Save Healthy Animals from Untimely Deaths at Vets’ Hands

Target: Dr. John de Jong, President-Elect of the American Veterinary Medical Association

Goal: Provide veterinarians with a better framework to navigate the  ethical issues surrounding euthanasia with compassion and clarity.

Euthanasia is often seen as a humane option for animals facing debilitating pain or death. Yet a recent survey in the United Kingdom found that 98 percent of veterinarians had been asked to euthanize a pet with no health issues. Similar stories unfold every day in the United States, forcing veterinarians to make an untenable choice between the welfare of their patients and the wishes of pet owners.

Reasons for euthanizing a healthy pet are as complex as the issue itself. Behavioral problems such as extreme aggression must be considered, but even in these extreme cases death should be the last viable recourse. In a large percentage of cases, however, no behavioral problems exist. Many owners choose to euthanize their pets when they feel unable to care for the animals. Moving, financial hardship, or the owner’s own imminent passing often underlie these cases. Should the life of an animal who might otherwise enjoy a long, healthy life be dependent on the life of its owner?

Unlike humans, animals cannot make a choice to end their lives. These dependent beings are at the mercy of statutes and laws, and these statutes should be carefully crafted with the best interest of the living being most affected in mind. Currently, pet owners can have their animal euthanized without even providing a reason. Unfortunately, some individuals will use this leeway to rid themselves of an inconvenient responsibility.

Just as a physician vows to “first do no harm,” a veterinarian’s primary concern should always be for his or her patient. Sign this petition today and demand the American Veterinary Medical Association enact stronger, more specific guidelines and prohibitions relating to the euthanasia of healthy pets.


Dear Dr. de Jong,

Desperate parents take their special needs child to a doctor. The physician recommends therapy, medication, even adoption for the child. But the parents are insistent. They are emotionally spent. They can no longer care for the child physically or financially. They do not believe the child will go to another home. They want their child euthanized. The doctor is reluctant but ultimately obliges.

This scenario would horrify many, yet variations play out in veterinary clinics countrywide. Most veterinarians can recount multiple instances where pet owners have requested euthanasia for a healthy animal. Sometimes these cases are understandable, such as the dog who has attacked neighborhood children or the aging cat who will be displaced when its owner passes. But in countless cases, the waters are far murkier. What about the family who is moving across states and simply cannot afford the added burden? Or what about the eager young person who adopted a pet from a shelter and subsequently found the responsibility too much to handle? These animals did not have a choice in their circumstance, nor will they ultimately have a say in the end of their life.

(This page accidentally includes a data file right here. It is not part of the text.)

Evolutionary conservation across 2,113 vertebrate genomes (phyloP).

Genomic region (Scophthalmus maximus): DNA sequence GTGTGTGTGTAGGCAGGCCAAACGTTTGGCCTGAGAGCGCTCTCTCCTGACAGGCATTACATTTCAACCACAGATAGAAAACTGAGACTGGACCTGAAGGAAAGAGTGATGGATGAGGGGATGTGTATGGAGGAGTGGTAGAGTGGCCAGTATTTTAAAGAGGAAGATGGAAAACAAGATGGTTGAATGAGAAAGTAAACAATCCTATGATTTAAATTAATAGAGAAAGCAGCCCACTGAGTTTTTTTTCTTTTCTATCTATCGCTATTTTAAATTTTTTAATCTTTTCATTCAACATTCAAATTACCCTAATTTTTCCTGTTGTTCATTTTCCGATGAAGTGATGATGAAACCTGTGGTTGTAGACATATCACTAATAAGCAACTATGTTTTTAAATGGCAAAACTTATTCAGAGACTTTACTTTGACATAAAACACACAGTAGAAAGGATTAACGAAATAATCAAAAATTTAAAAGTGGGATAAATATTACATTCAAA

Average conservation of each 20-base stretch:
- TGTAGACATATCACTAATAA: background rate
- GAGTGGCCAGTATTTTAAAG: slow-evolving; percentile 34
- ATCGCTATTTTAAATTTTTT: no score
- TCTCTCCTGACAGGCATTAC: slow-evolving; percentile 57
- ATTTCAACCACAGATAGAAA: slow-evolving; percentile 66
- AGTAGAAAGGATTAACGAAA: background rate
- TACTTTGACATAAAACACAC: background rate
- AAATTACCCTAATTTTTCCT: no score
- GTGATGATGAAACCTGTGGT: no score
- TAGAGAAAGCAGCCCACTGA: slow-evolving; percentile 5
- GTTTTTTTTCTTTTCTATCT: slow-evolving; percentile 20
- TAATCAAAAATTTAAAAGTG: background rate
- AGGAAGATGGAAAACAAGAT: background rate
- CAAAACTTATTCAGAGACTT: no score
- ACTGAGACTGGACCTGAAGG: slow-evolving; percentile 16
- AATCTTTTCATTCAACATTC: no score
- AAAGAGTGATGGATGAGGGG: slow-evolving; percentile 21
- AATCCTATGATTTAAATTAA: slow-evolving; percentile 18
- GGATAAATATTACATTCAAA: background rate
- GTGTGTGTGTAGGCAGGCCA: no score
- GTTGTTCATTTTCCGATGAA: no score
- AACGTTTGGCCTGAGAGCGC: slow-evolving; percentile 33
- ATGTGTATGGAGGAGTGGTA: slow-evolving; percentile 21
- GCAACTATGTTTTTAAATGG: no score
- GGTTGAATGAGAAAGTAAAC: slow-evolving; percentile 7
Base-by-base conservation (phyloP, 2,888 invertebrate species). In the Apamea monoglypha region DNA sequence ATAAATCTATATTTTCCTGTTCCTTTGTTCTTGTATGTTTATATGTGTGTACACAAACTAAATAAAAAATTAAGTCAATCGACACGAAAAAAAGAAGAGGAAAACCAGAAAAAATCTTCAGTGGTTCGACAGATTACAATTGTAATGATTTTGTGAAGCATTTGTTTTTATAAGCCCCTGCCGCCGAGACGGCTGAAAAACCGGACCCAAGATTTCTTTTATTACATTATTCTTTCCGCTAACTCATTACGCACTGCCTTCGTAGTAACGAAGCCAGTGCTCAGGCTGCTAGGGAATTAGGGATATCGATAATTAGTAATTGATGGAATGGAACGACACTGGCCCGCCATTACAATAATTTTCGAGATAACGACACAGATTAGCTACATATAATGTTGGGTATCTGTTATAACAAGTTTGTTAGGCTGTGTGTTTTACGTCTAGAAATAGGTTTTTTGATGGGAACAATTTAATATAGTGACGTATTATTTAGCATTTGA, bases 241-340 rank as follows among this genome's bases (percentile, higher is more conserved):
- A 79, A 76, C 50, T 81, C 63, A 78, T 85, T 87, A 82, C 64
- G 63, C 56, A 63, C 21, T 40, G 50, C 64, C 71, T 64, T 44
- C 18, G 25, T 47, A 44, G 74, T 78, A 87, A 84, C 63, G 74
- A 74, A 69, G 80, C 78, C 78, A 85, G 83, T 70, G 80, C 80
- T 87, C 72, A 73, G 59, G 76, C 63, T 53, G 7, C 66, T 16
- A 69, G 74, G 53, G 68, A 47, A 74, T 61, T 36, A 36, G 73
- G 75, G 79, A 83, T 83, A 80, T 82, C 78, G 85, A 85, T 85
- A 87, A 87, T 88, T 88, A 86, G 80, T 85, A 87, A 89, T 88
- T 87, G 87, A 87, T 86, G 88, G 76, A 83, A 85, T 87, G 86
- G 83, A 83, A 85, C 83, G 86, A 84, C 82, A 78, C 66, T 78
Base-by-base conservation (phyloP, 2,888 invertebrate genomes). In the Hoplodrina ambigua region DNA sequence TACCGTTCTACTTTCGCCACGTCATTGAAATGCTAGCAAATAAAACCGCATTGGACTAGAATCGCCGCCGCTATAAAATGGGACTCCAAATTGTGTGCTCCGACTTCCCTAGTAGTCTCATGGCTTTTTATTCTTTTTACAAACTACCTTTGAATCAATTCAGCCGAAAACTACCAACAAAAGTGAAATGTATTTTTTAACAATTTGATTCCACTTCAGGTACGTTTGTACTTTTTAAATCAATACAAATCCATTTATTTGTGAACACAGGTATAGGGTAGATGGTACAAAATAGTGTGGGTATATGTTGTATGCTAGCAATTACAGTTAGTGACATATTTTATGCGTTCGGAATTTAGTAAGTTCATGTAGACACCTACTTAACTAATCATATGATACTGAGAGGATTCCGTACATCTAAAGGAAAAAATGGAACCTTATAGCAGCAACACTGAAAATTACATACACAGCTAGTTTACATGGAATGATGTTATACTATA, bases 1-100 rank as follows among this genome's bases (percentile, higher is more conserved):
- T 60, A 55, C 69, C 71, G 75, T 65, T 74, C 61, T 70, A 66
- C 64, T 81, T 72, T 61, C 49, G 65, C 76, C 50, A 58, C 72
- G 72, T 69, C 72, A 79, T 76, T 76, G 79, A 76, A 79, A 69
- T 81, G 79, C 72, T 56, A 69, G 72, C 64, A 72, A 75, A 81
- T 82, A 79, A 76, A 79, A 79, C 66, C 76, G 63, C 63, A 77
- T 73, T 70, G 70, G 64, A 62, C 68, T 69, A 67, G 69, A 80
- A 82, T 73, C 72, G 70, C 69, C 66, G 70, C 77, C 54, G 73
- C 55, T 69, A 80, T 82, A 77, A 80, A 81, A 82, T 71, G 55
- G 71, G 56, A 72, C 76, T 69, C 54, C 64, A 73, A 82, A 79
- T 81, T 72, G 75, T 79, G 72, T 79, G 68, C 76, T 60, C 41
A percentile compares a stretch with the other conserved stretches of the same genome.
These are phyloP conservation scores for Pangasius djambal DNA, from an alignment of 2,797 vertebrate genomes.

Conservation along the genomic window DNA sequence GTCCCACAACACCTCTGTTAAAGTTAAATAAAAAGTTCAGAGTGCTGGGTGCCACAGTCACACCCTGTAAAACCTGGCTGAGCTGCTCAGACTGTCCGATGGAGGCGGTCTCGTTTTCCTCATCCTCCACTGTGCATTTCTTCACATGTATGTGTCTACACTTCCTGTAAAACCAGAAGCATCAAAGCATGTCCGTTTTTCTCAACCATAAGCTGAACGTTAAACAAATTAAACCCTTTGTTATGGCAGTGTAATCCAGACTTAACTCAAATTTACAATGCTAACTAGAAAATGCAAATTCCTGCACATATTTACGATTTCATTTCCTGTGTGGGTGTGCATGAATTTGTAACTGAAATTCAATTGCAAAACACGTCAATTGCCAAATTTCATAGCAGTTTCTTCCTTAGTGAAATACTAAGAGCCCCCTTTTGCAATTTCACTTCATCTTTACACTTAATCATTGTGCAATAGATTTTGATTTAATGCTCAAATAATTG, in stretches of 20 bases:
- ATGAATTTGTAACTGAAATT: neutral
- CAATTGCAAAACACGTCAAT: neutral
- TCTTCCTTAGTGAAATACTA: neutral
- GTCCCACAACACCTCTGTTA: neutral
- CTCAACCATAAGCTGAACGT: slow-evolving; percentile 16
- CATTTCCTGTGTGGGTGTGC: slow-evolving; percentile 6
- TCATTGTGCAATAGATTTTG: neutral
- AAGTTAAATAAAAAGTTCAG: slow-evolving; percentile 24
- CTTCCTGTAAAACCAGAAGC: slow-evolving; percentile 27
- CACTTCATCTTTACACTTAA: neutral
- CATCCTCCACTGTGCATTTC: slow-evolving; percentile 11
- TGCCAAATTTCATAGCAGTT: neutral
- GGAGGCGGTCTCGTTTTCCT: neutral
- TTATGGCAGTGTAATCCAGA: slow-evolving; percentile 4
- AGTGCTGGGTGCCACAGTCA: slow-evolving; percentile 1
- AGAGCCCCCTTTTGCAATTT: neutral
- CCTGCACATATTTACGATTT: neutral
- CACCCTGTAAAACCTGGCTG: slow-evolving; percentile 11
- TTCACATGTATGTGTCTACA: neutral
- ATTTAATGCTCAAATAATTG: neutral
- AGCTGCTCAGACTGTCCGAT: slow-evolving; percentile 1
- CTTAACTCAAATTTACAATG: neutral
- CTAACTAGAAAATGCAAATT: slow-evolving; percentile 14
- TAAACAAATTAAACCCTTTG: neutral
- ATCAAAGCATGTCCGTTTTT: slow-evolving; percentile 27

The first obligation of veterinary medicine is the care and welfare of animals. Just as the child described above deserves a voice, so do these vulnerable animals. The burden and sleepless nights invoked from ending the life of a healthy animal should not be the inevitable responsibility of veterinarians.

Please begin a meaningful discussion and use the full force of your animal welfare ambassadors to craft new, more stringent recommendations concerning pet euthanasia. Do this for the professionals that represent you and for all the living beings you are honored with representing.


[Your Name Here]

Photo Credit: Judi Bung

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  1. Rosslyn Osborne says:

    Veterinarians have a very high rate of suicide!
    Then unscrupulous pet owners who just can’t be bothered surrendering an animal decided to have them killed instead.
    This kind of added pressure is then unleashed onto the ethical Vet and staff….Why do this?
    It is not fair.
    The Veterinarian will accept the horrid duty rather than have the poor animal dumped or killed in some heinous manner…BUT… it still is the stuff of nightmares for these animal loving human beings, that got into this position to SAVE lives.

  2. They should say, No to euthanasia. The vet will say I’ll take a fee to have your pet taken for aggression testing. They will classify him as good with children or cats etc. and he can be adopted from there.
    The person is off the hook the vet has done the right thing.
    People should trust a vet who does this

  3. Gen Agustsson says:

    healthy animals do not need to die

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